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The People v. Jonathan Lamar Perry

November 28, 2012

THE PEOPLE, PLAINTIFF AND RESPONDENT,
v.
JONATHAN LAMAR PERRY, DEFENDANT AND APPELLANT.



(Super. Ct. No. 08F05978)

The opinion of the court was delivered by: Hull , J.

P. v. Perry

CA3

NOT TO BE PUBLISHED

California Rules of Court, rule 8.1115(a), prohibits courts and parties from citing or relying on opinions not certified for publication or ordered published, except as specified by rule 8.1115(b). This opinion has not been certified for publication or ordered published for purposes of rule 8.1115.

A jury convicted defendant Jonathan Lamar Perry of second degree murder (count 1; Pen. Code, § 187, subd. (a); undesignated statutory references that follow are to the Penal Code), assault resulting in the death of a child under age eight (count 2; § 273ab), and felony child abuse (count 3; § 273a, subd. (a)). The victim in counts 1 and 2 was J.A.; the victim in count 3 was C.A.

The trial court sentenced defendant to an aggregate state prison term of 29 years to life, consisting of four years (the midterm) on count 3 plus 25 years to life on count 2. The court imposed but stayed a sentence of 15 years to life on count 1. (§ 654.)

Defendant contends the trial court erred as to count 1 by failing to instruct the jury sua sponte on voluntary manslaughter as a lesser included offense to murder, on the theory that the crime was committed during an unintentional, nonmalicious felonious assault that resulted in death. We affirm the judgment.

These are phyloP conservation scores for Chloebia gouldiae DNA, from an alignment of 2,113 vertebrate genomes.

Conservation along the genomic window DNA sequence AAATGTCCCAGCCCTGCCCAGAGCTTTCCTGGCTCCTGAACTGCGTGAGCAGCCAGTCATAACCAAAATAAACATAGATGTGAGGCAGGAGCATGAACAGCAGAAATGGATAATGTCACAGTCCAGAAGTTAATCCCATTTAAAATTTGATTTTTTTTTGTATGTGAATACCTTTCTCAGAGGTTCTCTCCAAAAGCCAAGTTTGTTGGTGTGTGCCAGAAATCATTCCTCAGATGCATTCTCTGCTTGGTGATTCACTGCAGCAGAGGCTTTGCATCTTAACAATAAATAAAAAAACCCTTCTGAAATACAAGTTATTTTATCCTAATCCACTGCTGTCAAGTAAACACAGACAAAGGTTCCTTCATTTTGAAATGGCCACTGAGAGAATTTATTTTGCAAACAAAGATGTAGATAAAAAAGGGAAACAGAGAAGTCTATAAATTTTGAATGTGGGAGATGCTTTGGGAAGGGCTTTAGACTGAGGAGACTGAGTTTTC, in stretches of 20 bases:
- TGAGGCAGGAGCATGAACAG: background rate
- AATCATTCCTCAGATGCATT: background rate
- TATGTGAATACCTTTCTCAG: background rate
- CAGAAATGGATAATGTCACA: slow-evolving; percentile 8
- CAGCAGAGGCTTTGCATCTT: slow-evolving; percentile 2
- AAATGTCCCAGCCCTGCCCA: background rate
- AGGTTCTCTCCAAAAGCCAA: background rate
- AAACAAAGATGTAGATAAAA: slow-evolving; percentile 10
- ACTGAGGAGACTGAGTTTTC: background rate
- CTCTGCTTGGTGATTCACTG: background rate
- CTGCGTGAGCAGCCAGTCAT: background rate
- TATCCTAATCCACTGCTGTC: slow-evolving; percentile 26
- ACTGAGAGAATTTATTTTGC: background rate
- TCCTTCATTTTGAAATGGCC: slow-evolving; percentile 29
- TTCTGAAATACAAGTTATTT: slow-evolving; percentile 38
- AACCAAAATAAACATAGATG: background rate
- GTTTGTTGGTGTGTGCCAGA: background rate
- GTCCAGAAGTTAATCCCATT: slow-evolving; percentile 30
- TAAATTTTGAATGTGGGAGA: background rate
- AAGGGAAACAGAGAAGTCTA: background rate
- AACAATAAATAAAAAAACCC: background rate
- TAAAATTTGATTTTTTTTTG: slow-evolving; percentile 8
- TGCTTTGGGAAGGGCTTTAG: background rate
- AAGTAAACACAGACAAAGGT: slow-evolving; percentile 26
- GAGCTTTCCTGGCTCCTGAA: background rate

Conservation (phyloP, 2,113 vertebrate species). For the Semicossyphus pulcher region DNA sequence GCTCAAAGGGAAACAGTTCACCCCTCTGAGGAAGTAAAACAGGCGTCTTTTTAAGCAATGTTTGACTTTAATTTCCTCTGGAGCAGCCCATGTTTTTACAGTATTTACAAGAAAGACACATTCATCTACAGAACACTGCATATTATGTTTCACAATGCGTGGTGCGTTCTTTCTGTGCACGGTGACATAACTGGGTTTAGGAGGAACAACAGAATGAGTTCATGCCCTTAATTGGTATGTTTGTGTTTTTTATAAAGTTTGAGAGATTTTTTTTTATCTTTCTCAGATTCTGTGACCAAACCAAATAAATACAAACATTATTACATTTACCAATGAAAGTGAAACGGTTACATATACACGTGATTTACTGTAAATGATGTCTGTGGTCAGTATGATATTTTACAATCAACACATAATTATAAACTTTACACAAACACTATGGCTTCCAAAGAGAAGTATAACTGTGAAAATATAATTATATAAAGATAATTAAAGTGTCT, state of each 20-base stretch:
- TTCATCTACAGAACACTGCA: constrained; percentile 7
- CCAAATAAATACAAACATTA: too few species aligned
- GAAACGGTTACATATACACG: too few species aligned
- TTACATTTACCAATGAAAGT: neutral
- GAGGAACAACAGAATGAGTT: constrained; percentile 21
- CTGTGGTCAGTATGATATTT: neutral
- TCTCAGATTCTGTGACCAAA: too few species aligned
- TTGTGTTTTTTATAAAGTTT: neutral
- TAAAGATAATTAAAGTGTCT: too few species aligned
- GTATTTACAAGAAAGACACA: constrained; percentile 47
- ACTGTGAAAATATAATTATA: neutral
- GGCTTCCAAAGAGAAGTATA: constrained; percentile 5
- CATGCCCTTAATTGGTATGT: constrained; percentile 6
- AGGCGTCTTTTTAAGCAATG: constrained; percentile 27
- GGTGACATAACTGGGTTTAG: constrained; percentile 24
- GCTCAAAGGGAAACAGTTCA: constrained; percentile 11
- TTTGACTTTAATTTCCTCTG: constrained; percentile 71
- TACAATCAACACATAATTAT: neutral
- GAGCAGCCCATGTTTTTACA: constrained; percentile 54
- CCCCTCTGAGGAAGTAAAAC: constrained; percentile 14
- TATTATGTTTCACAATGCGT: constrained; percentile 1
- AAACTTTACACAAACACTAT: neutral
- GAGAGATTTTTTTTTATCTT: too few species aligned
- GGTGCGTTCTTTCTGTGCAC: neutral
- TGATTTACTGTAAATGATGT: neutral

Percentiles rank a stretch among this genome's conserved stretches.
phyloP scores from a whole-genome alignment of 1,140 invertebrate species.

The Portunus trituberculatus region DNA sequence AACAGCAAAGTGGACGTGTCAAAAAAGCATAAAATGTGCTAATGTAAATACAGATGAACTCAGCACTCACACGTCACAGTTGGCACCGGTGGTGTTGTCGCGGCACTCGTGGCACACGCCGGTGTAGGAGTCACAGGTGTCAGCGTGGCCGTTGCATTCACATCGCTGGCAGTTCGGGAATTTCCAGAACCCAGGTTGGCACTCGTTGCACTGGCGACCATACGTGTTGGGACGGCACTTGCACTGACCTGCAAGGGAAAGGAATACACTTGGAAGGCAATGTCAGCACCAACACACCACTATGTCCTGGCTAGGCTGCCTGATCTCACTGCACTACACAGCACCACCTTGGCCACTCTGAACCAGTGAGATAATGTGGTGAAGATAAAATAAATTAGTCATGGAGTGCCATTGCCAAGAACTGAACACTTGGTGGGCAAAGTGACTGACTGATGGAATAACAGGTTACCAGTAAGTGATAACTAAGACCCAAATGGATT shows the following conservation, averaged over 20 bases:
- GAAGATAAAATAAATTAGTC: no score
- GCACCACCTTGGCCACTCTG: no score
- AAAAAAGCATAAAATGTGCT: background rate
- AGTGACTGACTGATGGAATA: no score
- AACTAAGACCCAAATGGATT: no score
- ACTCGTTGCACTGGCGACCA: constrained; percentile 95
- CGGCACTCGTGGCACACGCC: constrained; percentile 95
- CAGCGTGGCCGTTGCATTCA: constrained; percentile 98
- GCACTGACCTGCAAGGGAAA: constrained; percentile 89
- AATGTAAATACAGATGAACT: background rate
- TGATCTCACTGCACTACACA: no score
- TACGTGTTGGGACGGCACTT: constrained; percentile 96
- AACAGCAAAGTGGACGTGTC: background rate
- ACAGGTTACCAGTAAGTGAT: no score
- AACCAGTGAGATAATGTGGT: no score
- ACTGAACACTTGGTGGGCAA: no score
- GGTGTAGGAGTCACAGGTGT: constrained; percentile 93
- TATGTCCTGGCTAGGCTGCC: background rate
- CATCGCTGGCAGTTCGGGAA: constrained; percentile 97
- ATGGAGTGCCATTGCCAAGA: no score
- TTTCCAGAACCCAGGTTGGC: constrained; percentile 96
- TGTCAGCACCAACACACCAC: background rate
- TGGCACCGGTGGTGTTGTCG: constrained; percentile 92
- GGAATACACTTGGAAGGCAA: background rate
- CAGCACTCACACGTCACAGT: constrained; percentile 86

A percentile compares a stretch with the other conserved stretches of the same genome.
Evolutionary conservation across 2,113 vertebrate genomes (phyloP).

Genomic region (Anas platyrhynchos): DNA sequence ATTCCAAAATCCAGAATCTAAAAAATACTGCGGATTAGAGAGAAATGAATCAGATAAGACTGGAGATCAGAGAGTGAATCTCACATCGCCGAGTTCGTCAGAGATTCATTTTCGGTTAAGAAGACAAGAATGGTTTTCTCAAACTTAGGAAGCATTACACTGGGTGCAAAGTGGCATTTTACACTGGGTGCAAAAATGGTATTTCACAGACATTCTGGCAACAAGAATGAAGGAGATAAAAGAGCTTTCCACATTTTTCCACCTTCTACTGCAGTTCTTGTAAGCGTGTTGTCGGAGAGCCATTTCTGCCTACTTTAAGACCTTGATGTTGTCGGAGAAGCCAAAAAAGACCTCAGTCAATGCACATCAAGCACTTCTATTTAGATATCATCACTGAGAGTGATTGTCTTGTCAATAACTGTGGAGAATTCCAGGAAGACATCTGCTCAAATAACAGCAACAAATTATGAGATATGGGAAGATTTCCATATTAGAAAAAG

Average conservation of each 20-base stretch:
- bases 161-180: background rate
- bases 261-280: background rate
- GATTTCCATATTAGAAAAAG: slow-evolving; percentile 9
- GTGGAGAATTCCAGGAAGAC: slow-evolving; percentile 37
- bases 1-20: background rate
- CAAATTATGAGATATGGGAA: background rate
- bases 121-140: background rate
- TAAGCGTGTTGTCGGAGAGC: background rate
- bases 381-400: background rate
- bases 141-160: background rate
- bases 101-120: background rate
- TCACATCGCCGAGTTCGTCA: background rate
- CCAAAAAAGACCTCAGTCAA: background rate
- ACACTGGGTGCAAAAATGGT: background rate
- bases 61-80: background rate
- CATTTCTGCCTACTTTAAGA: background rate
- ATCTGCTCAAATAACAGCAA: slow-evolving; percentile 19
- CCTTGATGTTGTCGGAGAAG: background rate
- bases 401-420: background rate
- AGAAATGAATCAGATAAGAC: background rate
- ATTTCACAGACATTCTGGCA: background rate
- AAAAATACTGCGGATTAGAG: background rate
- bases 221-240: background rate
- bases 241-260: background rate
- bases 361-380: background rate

FACTS AND PROCEEDINGS

In June 2008 (all dates are in 2008 unless otherwise specified), defendant moved into the two-bedroom apartment of his girlfriend, Tiffany L. Tiffany had two sons, four-year-old J.A. and three-year-old C.A., and an 18-month-old daughter. Tiffany worked five days a week and also attended community college; defendant, who was unemployed, watched the children.

Tiffany saw defendant disciplining the boys by hitting them on the bottom with a belt and told him not to do that; she wanted him to use time-outs instead. She did not see him punch or shove them.

Sometime in June, defendant told Tiffany that J.A. was complaining of chest pain after C.A. had hit him. Tiffany took J.A. to his pediatrician, Dr. Dorothy Wilborn, on June 17. Dr. Wilborn found a centimeter-long bruise on J.A.'s sternum and soft tissue swelling on his chest measuring four inches by five inches. Dr. Wilborn told Tiffany that these injuries could have been caused only by an adult and would have to be reported to Child Protective Services (CPS). Dr. Wilborn did so.

When Tiffany asked defendant if he had hit J.A., defendant denied it. Tiffany believed him.

About a week later, a CPS caseworker came to the residence at a time when defendant was not home. The caseworker told Tiffany that it would be better if defendant did not watch the children. Tiffany was sure defendant knew of the CPS involvement, either because Tiffany told him about the visit or because the caseworker had been there before and left a card which defendant gave Tiffany. (Tiffany pleaded no contest to one count of felony child endangerment arising out of the events of this case.)

On July 19, Tiffany took C.A. to a Kaiser urgent care facility because his face was discolored. She was told to take him to a Kaiser hospital, which she did after stopping at the apartment to tell defendant what was happening. C.A. was admitted to the hospital, and Tiffany stayed there with him, contacting defendant and the children ...


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